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Emotions and the heart

by Jupiter60
Tags: emotions, heart
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Jupiter60
#1
Aug24-13, 07:26 AM
P: 26
Despite that emotions actually come from the brain, through language, we usually speak of them coming from the heart. Why is this? Why do we associate emotions with the heart? Is it because of how the heart reacts to emotions as to why primitive people began to associate them with the heart?
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Pythagorean
#2
Aug24-13, 08:18 AM
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It goes back as far Aristotle's De Partibus Animalium (parts of animals). Since people couldn't see neurons, I think there was a tendency to assume blood vessels essentially played the role. Blood was often overemphasized in early biological thinking. It was often thought to be the life force... or whatever.

Remember that they could still perform autopsies on the dead, so they were informed by more than just how hearts react subjectively, they were also looking at anatomy (but without microscopes)

"This primary source of the vessels is the heart."
"For the blood is conveyed into the vessels from the heart, but none passes into the heart from without."
"For the heart is the first of all the parts to be formed"

"Again, as neither the blood itself, nor yet any part which is bloodless, is endowed with sensation, it is plain that that part which first has blood, and which holds it as it were in a receptacle, must be the primary source of sensation. And that this part is the heart is not only a rational inference, but also evident to the senses. For no sooner is the embryo formed, than its heart is seen in motion as though it were a living creature, and this before any of the other parts, it being, as thus shown, the starting-point of their nature in all animals that have blood. A further evidence of the truth of what has been stated is the fact that no sanguineous animal is without a heart."

Aristotle's Book:
http://web.archive.org/web/200810171...c/AriPaan.html
Tosh5457
#3
Aug24-13, 09:02 AM
P: 239
I think the predominant reason is that you feel strong emotions in the heart (through some biological mechanisms involving the pumping of blood), not in the brain, because of how the heart reacts to them.

Evo
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Aug24-13, 12:50 PM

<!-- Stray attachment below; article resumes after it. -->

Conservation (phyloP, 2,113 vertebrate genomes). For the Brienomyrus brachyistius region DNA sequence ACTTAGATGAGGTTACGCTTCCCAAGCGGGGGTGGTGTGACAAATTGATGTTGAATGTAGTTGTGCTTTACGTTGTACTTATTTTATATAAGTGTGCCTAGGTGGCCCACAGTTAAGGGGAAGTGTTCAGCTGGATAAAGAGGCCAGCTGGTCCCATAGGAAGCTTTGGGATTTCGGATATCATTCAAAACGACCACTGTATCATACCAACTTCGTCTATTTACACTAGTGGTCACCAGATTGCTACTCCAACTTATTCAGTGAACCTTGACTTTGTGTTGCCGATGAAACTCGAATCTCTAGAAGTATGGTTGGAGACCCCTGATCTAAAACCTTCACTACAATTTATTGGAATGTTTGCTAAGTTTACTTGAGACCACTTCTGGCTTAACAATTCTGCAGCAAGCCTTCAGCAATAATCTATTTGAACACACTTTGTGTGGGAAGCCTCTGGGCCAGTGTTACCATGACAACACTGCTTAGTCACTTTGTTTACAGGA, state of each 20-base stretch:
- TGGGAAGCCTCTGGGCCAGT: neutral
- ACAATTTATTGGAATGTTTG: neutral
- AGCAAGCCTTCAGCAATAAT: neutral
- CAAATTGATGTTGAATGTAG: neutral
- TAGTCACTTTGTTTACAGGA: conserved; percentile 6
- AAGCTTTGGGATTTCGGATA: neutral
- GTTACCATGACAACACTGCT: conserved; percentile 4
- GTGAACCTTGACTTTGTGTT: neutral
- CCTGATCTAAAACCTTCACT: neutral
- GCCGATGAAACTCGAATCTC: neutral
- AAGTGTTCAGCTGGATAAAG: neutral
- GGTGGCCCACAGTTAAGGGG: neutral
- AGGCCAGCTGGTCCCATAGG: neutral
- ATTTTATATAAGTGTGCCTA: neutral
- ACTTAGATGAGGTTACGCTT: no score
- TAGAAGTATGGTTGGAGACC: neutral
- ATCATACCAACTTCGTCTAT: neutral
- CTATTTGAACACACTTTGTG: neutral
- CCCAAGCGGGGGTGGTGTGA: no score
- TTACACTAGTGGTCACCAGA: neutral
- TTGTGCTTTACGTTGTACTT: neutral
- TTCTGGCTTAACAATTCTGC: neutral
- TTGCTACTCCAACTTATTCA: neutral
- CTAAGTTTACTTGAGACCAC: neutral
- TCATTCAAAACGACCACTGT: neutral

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Emotions and the heart

Quote Quote by Tosh5457 View Post
I think the predominant reason is that you feel strong emotions in the heart (through some biological mechanisms involving the pumping of blood), not in the brain, because of how the heart reacts to them.
Yes, you feel emotions in your heart/chest, so it was a logical leap to that conclusion. An interesting question would be why do we feel emotions this way?

When people have their feelings hurt, what is actually happening inside the body to cause the physical pain in the chest?

terms such as “heartache” and “gut wrenching” are more than mere metaphors: they describe the experience of both physical and emotional pain. When we feel heartache, for example, we are experiencing a blend of emotional stress and the stress-induced sensations in our chest—muscle tightness, increased heart rate, abnormal stomach activity and shortness of breath. In fact, emotional pain involves the same brain regions as physical pain, suggesting the two are inextricably connected.

But how do emotions trigger physical sensations? Scientists do not know, but recently pain researchers uncovered a possible pathway from mind to body. According to a 2009 study from the University of Arizona and the University of Maryland, activity in a brain region that regulates emotional reactions called the anterior cingulate cortex helps to explain how an emotional insult can trigger a biological cascade. During a particularly stressful experience, the anterior cingulate cortex may respond by increasing the activity of the vagus nerve—the nerve that starts in the brain stem and connects to the neck, chest and abdomen. When the vagus nerve is overstimulated, it can cause pain and nausea.
continued...

http://www.scientificamerican.com/ar...es-chest-pains


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